Have you ever heard your inner voice say any of the following:
- There is something wrong with me
- I’m a procrastinator
- I will never be enough
- I’m not smart enough
- I should be farther along by now
- I am not worthy
- If I get my hopes up I’ll just be disappointed
- I cannot trust anyone
- I don’t deserve to have what I want
- I am worthless
- I’ve never been able to finish anything
- I am never going to be successful
- I’m not outgoing enough
- I’m not self-confident
- It’s too late
- Life is hard
- I don’t deserve to be happy
To find out what limiting beliefs are holding you back, a great exercise is to make a ‘can’t’ list consisting of things you ‘know’ you can’t do and why. For everything that comes to mind, complete the following sentence:
I can’t __ because ___ .
Pay close attention to what comes after the word ‘because’. That’s your inner voice (or limiting belief) telling you why something is impossible, and that voice is what keeps you from being truly happy and open to possibilities. If an amazing idea were to hit you over the head you would most likely dismiss it because you have already decided you can’t do it.
Suppressing the existence of our shadow side makes it fade from our conscious awareness but it doesn’t make it disappear. The part of us that is fractured is always making itself known, as it constantly seeks acknowledgement and needs to be dealt with in order for us to become whole again. There may be things we do in our adult life that we question, yet we keep doing them. At times, we feel lost and out of control, falling into the same unhealthy patterns over and over again, whether it be in our personal or professional life. These situations will repeatedly come up in our life until we honestly see, understand and deal with the root cause of our thoughts and actions.
Doing ‘shadow work’ (or understanding how to become self-aware) is consciously doing the work of becoming conscious of what has become unconscious. By bringing our shadow beliefs into the light and ‘seeing’ them for what they are, we are able to decide what we want to embrace and what we need to discard. In order to have a beautiful garden, it’s important to keep the beautiful flowers and pull out the choking weeds. One of the biggest favours we can do for ourselves is to stop pretending that we have no weeds in our garden - everybody does.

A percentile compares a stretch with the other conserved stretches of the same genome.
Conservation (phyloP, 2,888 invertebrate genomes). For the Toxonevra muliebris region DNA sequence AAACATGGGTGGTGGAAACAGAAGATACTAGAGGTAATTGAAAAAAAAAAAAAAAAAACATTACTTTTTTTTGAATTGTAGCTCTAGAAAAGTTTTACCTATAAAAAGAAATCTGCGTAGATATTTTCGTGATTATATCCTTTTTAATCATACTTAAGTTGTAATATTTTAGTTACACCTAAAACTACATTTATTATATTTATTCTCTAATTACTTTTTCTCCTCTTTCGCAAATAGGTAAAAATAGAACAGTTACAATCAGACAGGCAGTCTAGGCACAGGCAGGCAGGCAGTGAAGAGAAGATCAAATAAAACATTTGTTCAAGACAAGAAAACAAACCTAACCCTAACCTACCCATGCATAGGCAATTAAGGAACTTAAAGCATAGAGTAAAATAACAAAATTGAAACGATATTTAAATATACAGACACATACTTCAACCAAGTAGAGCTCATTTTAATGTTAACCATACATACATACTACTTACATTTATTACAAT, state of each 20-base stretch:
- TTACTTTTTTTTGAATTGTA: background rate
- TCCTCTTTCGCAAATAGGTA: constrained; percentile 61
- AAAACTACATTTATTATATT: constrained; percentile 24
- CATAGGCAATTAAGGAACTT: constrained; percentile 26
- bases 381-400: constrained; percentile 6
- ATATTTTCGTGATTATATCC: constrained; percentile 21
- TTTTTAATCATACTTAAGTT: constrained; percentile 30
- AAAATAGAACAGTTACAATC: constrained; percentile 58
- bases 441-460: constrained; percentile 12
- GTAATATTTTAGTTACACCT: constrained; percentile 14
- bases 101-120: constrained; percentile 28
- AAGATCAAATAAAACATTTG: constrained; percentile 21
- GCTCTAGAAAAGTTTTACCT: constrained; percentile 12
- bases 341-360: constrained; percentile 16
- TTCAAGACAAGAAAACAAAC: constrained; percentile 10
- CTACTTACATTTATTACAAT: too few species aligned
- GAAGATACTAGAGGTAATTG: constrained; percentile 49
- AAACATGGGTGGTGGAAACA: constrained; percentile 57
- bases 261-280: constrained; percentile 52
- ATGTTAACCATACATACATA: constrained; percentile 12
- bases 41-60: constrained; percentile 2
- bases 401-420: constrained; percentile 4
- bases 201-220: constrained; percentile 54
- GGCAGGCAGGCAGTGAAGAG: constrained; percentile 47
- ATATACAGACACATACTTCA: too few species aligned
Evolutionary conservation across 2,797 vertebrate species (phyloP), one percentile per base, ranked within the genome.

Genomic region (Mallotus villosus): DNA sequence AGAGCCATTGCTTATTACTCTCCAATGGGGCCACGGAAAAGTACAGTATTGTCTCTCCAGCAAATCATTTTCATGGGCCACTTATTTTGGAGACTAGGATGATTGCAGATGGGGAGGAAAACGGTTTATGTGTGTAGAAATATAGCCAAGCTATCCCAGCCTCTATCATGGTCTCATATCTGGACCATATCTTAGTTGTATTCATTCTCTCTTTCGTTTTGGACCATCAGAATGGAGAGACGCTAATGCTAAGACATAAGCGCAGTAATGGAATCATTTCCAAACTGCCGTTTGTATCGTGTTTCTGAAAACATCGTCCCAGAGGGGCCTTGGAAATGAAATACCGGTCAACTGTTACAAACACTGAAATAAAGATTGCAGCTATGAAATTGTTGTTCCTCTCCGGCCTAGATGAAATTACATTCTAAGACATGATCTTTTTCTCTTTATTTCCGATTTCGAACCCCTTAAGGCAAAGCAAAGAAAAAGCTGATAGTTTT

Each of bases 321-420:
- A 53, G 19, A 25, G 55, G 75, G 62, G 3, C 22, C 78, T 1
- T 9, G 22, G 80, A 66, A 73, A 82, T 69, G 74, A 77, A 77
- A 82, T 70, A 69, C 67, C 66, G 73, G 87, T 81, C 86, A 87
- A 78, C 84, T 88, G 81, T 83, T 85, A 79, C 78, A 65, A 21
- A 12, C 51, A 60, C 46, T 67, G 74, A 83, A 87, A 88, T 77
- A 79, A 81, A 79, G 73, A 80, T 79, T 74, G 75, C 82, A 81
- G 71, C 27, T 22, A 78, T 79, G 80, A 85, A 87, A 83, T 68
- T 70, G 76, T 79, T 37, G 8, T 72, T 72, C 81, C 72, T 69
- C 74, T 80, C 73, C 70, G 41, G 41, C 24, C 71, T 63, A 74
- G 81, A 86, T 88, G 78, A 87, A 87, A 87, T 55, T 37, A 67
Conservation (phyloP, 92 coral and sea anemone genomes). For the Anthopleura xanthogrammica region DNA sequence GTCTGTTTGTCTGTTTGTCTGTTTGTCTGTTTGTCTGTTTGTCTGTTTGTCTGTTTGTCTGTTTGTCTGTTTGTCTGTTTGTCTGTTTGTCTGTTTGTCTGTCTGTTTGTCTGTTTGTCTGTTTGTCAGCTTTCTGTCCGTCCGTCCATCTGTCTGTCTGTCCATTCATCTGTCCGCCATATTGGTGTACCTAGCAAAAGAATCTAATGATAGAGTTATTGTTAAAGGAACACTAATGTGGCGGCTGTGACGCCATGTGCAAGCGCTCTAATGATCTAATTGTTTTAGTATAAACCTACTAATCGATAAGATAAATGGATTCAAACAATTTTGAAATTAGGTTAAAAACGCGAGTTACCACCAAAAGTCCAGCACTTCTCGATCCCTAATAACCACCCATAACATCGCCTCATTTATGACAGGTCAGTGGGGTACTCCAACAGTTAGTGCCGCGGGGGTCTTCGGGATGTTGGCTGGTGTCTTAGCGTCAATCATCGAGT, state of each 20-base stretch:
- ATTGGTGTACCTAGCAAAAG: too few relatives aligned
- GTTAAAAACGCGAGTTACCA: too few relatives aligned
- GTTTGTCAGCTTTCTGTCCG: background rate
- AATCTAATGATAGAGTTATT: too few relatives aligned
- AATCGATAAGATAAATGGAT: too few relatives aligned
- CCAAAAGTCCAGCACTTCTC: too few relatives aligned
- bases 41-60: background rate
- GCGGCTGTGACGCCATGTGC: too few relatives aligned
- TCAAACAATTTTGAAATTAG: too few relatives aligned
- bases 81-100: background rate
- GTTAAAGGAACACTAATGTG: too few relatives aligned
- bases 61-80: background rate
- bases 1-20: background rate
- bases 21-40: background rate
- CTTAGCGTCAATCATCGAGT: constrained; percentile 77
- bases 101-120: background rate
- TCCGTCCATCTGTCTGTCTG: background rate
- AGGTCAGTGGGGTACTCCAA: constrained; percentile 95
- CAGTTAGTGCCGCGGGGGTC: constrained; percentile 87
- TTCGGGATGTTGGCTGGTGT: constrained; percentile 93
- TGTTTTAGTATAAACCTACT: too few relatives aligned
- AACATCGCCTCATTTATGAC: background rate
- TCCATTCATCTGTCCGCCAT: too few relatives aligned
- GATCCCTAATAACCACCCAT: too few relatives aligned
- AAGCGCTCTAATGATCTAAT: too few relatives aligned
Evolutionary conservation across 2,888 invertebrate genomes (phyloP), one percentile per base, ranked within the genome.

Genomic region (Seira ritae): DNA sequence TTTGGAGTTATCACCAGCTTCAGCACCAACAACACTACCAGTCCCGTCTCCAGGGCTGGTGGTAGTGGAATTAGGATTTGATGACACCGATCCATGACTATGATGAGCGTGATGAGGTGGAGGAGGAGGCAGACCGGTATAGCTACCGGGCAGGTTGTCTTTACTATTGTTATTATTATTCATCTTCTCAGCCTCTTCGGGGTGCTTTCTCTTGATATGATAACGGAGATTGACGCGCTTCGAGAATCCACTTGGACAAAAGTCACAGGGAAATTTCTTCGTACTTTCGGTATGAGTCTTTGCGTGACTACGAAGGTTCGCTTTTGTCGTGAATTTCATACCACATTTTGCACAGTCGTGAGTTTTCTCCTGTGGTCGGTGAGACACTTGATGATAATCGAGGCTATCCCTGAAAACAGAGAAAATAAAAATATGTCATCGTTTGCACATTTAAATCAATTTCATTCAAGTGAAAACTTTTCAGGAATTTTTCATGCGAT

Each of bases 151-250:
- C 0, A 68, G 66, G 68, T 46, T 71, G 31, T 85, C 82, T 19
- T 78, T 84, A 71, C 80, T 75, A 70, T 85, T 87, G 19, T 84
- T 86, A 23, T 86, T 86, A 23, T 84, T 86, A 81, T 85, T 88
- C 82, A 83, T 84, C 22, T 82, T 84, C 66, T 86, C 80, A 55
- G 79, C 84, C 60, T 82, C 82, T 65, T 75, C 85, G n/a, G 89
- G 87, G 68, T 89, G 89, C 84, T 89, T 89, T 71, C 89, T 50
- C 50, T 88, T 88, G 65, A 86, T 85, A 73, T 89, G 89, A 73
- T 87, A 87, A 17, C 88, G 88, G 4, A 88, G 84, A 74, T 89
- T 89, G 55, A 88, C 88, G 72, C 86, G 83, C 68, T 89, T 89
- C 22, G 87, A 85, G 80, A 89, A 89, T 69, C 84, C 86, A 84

Having shadow beliefs is not scary, but not dealing with them is.
Shedding light on our shadow beliefs is crucial to personal mastery. If we make the effort to consciously and courageously engage with them instead of being unconsciously driven by them, we will take control of our lives and gain an understanding of why we do what we do. If we leave part of ourselves in the dark, we will end up paying a high price, both personally and professionally. Some of the costs can be health problems, imbalanced lifestyles, addictive behaviours, relationship issues, underachievement, achievement overdrive, a weak or intimidating persona, and ultimately an unsettled existence.
The purpose here is to raise awareness to what your inner voice is saying, as simply being aware is an enormous first step. Be aware of negative feelings that have no real basis and mental put-downs that aren’t even true. Ask yourself where these thoughts are coming from and try to find the root so you can pull it out and discard it like a weed. You’ll start to realize when these beliefs rear their ugly heads and in time you will be able to learn how to stop letting them control your decisions and actions.